The Classic Atari 2600 Woody Lives!
I’ve always had a soft spot for the Atari 2600, one of my first ever console experiences, and I have several in my collection. This is the second update on my latest 2600 restoration, and in the first blog update I focused on the cosmetic aspects – clearing away 30 years of dust and grime to reveal the fantastic console underneath.
So I have a shiny old console, the big question is, after 35 years does it still work? As I bought 2 Atari 2600 units untested, without a power adapter, my next job is to find a way of getting it up and running.
Without an original supply, and no Atari branded units available for sale anywhere, I was forced to look for a modern equivalent. A quick browse of the internet and the specification for the power supply is confirmed as a 9V 500ma DC unit, which was readily available from the local Maplin store. Unfortunately the interchangeable pins were not the right shape for the Atari, and I had to return for an alternative set. Second time lucky the pin fitted, and on turning on the machine, perhaps for the first time in years, was presented with nothing to indicate it was on, not even a hum. I’d have to insert a cartridge and connect it to a TV to find out if it even powers up.
Using a Samsung TV which still has an old analogue TV tuner, I connected the Atari unit using the RF cable which is integrated into the console. Tuning the TV was a little bit tricky, as I had to wade through the menu options to find the analogue auto-store feature which had never been used. The TV cycled through the frequencies counting the signals found – a resolute zero until the magical channel 36 was reached when the channel count turned to a 1. With the Space Invaders (what else?) cartridge in place, I waited for the screen to display the iconic images that would confirm my Atari was still alive.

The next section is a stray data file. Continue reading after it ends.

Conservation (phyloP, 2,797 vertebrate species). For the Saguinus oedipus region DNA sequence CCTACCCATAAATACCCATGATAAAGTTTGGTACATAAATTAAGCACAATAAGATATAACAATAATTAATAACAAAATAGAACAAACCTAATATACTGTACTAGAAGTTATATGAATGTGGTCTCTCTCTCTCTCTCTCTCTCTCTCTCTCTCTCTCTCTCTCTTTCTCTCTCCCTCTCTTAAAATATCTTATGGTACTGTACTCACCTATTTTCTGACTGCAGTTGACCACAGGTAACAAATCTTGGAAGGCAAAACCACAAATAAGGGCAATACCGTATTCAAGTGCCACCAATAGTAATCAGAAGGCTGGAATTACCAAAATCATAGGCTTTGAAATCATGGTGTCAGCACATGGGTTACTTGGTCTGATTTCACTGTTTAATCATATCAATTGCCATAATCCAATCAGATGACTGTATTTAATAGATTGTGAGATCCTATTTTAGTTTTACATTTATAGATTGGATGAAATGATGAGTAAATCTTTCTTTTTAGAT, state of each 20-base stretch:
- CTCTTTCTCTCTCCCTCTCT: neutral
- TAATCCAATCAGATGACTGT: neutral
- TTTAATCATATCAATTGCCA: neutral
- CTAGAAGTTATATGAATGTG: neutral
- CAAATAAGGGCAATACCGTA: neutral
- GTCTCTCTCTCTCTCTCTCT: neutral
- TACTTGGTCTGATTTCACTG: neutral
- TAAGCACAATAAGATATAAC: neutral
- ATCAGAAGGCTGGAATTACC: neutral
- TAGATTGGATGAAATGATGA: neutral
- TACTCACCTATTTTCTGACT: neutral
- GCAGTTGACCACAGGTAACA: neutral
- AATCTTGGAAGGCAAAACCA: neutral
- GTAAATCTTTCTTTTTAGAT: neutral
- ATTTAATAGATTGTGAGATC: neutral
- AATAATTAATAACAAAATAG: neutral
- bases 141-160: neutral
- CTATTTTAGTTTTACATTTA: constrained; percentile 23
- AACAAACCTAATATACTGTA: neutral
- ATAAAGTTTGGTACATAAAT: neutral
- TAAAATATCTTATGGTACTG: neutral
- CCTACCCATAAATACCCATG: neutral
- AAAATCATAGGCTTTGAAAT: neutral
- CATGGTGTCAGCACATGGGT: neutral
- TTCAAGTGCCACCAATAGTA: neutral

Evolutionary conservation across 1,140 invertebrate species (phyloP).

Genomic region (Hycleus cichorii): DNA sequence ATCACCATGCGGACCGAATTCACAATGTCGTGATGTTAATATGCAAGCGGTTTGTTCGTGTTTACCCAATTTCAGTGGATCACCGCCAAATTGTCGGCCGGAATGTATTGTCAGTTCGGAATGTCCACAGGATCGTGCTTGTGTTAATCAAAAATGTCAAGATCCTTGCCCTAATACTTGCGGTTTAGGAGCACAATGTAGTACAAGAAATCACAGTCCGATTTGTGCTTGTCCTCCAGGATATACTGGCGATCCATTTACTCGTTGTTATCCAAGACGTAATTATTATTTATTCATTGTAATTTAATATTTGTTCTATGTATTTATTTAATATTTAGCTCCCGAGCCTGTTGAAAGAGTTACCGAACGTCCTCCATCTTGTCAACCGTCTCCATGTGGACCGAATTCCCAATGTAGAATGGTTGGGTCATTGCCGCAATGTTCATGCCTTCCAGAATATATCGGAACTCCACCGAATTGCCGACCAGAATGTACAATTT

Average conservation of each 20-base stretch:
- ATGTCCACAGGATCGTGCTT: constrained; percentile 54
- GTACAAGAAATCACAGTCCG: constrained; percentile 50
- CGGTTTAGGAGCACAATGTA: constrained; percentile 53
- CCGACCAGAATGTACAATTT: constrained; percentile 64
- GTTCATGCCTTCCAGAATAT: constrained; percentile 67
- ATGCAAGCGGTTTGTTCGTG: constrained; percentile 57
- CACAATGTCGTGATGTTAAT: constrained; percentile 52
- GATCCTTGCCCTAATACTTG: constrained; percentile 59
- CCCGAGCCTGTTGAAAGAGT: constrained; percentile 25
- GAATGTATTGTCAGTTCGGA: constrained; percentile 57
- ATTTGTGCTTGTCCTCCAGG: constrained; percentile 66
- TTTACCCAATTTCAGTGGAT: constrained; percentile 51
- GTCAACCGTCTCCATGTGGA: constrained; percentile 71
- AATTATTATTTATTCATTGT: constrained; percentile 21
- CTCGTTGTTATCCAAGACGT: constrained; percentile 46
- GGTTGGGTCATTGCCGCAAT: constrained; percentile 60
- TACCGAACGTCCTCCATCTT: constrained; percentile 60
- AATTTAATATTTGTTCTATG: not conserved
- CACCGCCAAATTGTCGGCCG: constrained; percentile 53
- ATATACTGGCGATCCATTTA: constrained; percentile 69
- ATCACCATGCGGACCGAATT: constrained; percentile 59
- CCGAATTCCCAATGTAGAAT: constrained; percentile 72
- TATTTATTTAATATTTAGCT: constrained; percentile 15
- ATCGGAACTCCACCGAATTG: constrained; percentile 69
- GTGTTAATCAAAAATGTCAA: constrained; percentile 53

Whilst the image was a bit fuzzy, the years of crisp PC graphics and more recently HD monitors spoiling me, it was definitely working. Selecting the reset switch, the one player game started, accompanied by the unmistakable sound of alien invaders. The joystick seems to be working, with the game playing just like a remember it, the pace spot on and as addictive as when I first played it back in 1980. In fact I had been playing it for about an hour before I realised the time, and that I had a bag of around 20 cartridges to try out.
For the next couple of hours I relived memories of classic old games as I switched the cartridges in and out, with titles such as Asteroids, Galaxians and Stargate reminding me why I had loved the Atari 2600 so much in the first place – brilliant arcade conversions that should never have been possible on such basic hardware. I was also reminded why the video game crash of the early 80’s was inevitable –truly abysmal games typified by the notoriously bad Pac Man, all flickery sprites and crappy gameplay.
My Atari joystick has however not stood the test of time, and whilst not obvious on games like Space Invaders, it can only register left, right and down. On taking apart the handset (just 4 screws and a normal cross-head screwdriver) I had hoped to find some dirt on the contacts, but it was bad news, with the dome contact on the “up” circuit broken.
A quick look on the internet tells me that components to fix these old joysticks are not readily available, and so I put in a bid for another joystick which should be mine for less than a tenner.
My OCD is kicking in again, and I now want to collect all of the best Atari 2600 games, as well as replacing some with damaged labels and ink stained cases. Perhaps I can clean them up and replace the stickers, it seems a shame to allow the games to go unrestored to their former glory. Except maybe Pac Man, which if the stories are to be believed, should be in a Mexican landfill somewhere.
It may be that there are plenty of Atari 2600 games are still readily available on eBay, but it’s not like they are making any more, and every cartridge deserves to be preserved.